Dipartimento di Fisica - Universita' di Roma La Sapienza
CMB POLARIZATION: Science and the mission of B2K

The photons of the Cosmic Microwave Background have interacted with matter for the last time 300000 years after the Big Bang, about 15 billion years ago. That interaction was a scattering against free electrons in the hot plasma of the primeval fireball. Such physical process is the well known Thomson scattering.

In 1968 Martin Rees noted for the first time that if there is a quadrupole anisotropy in the incoming primeval radiation, the scattered radiation gains a certain degree of linear polarization: so we expect polarization on the CMB.

There is indeed anisotropy in the primeval radiation, as measured in detail by COBE, BOOMERanG, MAXIMA, DASI, VSA, CBI, ARCHEOPS and other instruments. Major results are expected from the MAP satellite early in 2003, and "final" results will come with the Planck Mission in 2007.

The power spectrum of the anisotropy is consistent with the adiabatic inflationary scenario for the origin and formation of structure in the Universe.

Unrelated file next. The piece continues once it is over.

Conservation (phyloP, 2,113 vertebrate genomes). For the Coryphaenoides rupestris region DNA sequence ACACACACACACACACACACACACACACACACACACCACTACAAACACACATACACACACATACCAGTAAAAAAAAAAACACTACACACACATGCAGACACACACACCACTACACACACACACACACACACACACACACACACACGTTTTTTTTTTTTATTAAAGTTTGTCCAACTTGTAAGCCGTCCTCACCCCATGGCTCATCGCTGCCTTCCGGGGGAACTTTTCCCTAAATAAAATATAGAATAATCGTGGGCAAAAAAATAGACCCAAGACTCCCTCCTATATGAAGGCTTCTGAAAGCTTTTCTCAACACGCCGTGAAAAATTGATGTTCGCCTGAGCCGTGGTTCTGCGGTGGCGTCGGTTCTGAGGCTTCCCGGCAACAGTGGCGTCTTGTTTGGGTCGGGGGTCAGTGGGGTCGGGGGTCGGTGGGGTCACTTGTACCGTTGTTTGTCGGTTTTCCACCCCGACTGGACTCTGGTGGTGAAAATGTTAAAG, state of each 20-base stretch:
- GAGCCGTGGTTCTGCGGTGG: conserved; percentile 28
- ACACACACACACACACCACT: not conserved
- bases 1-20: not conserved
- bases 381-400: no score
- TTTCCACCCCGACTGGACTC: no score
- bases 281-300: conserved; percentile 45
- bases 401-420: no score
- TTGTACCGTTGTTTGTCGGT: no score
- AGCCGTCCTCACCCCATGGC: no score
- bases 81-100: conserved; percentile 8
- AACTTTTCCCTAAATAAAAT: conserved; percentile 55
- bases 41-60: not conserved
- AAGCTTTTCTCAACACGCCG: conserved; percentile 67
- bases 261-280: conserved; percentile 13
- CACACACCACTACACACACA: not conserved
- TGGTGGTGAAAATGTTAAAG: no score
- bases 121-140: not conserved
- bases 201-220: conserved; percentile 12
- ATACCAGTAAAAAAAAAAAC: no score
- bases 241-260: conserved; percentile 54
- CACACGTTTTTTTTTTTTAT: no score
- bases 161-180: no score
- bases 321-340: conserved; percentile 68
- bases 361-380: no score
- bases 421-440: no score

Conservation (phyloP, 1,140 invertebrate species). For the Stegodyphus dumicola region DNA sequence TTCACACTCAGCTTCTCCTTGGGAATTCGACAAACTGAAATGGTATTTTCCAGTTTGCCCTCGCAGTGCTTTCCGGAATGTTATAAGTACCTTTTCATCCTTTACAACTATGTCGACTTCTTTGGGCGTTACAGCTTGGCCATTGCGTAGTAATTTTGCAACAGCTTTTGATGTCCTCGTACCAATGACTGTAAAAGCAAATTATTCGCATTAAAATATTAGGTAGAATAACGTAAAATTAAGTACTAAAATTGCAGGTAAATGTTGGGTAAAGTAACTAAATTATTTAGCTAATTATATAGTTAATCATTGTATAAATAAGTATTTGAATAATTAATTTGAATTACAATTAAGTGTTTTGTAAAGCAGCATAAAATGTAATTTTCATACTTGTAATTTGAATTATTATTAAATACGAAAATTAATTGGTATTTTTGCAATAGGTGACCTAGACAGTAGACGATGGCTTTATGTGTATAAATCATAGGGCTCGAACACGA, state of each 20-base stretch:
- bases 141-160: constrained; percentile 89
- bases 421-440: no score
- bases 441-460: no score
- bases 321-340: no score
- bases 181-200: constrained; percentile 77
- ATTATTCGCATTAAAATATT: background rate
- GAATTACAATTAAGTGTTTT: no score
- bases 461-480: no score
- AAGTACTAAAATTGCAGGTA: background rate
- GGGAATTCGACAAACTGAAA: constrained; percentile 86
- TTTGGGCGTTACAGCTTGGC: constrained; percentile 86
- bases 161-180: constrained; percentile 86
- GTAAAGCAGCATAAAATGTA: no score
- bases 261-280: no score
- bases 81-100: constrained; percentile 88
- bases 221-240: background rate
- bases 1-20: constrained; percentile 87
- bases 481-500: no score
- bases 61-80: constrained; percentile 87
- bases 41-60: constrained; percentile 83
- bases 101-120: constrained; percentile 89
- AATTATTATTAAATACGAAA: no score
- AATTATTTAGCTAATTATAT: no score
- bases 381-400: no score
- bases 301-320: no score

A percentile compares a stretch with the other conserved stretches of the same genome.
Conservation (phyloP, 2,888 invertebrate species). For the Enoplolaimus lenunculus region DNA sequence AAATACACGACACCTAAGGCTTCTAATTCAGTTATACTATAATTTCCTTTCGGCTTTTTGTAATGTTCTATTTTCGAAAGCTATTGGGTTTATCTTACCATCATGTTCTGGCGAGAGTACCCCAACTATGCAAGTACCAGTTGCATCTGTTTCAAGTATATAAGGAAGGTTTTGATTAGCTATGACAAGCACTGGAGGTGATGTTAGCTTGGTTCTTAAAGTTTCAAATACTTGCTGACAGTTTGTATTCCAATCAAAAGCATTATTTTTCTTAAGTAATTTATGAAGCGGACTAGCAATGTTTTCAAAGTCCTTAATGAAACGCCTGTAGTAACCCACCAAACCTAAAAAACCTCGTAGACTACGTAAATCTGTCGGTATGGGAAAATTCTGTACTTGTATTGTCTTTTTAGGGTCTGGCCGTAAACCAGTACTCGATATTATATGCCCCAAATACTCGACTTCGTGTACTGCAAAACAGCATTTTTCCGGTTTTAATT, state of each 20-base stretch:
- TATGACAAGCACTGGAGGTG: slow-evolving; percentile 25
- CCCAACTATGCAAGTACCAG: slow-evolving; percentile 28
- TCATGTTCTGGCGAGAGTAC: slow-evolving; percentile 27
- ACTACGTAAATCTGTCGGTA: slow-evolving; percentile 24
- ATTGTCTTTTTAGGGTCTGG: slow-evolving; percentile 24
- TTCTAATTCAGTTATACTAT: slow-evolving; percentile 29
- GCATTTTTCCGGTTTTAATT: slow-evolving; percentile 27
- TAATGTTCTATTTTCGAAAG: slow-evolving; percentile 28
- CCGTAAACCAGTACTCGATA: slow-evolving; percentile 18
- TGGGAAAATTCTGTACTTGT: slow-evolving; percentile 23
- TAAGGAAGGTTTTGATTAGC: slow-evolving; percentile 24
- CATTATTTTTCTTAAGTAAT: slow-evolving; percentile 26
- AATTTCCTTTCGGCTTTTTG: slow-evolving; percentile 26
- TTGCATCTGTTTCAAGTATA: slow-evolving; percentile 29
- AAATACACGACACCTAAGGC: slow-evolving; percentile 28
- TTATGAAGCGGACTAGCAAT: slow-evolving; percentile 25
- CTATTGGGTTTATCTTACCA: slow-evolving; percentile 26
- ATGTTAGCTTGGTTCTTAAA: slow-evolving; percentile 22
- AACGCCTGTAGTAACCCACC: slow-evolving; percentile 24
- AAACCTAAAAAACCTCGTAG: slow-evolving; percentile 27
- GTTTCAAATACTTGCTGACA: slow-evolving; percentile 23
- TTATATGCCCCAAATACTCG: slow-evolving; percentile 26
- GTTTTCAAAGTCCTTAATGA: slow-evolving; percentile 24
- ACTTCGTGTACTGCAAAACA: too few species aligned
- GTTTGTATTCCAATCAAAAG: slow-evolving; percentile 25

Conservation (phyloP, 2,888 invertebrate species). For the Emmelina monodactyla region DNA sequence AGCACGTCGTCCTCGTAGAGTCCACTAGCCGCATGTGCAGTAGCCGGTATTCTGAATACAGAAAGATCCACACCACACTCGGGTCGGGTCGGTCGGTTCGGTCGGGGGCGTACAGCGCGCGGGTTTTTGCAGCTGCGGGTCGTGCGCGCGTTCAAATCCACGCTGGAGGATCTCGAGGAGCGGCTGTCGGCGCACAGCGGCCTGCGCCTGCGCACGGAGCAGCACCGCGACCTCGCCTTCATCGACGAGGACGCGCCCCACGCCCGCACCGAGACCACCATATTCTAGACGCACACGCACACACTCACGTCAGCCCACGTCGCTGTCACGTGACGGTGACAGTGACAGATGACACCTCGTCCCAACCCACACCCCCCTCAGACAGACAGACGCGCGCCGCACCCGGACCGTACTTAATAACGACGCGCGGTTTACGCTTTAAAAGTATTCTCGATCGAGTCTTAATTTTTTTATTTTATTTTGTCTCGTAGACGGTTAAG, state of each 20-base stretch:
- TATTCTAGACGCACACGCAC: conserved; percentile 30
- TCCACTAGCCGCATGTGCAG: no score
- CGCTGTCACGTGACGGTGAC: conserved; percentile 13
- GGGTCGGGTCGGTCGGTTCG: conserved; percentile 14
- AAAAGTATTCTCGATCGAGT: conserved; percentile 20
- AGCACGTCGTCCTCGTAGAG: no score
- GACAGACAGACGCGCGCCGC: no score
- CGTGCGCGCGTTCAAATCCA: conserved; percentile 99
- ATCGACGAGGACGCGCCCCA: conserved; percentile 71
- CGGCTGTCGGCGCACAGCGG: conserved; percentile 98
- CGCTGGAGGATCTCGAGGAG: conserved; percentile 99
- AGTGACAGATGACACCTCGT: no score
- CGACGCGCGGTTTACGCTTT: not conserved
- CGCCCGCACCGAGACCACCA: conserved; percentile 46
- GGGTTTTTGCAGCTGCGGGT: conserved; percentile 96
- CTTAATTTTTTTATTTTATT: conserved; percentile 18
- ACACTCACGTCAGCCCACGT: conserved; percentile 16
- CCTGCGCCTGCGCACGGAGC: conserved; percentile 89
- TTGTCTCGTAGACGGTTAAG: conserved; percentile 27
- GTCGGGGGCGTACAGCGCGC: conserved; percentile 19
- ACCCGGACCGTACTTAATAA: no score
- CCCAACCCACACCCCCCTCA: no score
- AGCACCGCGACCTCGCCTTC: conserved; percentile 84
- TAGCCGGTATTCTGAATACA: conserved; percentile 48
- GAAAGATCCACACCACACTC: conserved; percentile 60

The measurements of CMB anisotropy show that the quadrupole component is small, but non vanishing, so we expect a small degree of linear polarization in the CMB, about 5-10% of the anisotropy. This low level of polarization in the CMB has been recently detected for the first time by the DASI interferometer at 30 GHz.

This measurement is extremely important, because it detects the signature of the physical effect happening at recombination, and represents a compelling confirmation of the entire scenario.

The mission of B2K is to improve the precision of the polarization measurement in sensitivity and in spectral coverage, in order to gain new cosmological information. B2K measures polarization simultaneously at 145, 245 and 345 GHz.

Possible systematic effects for B2K (instrumental and astrophysical) would be orthogonal to the ones expected for DASI and MAP.

A measurement of the power spectrum of CMB polarization in which the "acoustic" features are resolved and Galactic contamination
is excluded will allow us to

We plan to recover B2K and setup a more aggressive experiment (B2K4) with new technology focal plane arrays. This will have the sensitivity to measure the B-modes <BB>, opening a window on the physics of the very early universe, at energies of the order of 1019 GeV; moreover, high sensitivity coverage of the 100-350 GHz band will produce detailed knowledge of the polarization properties of cirrus dust and other foregrounds.

See also the other BOOMERanG web pages
University of Toronto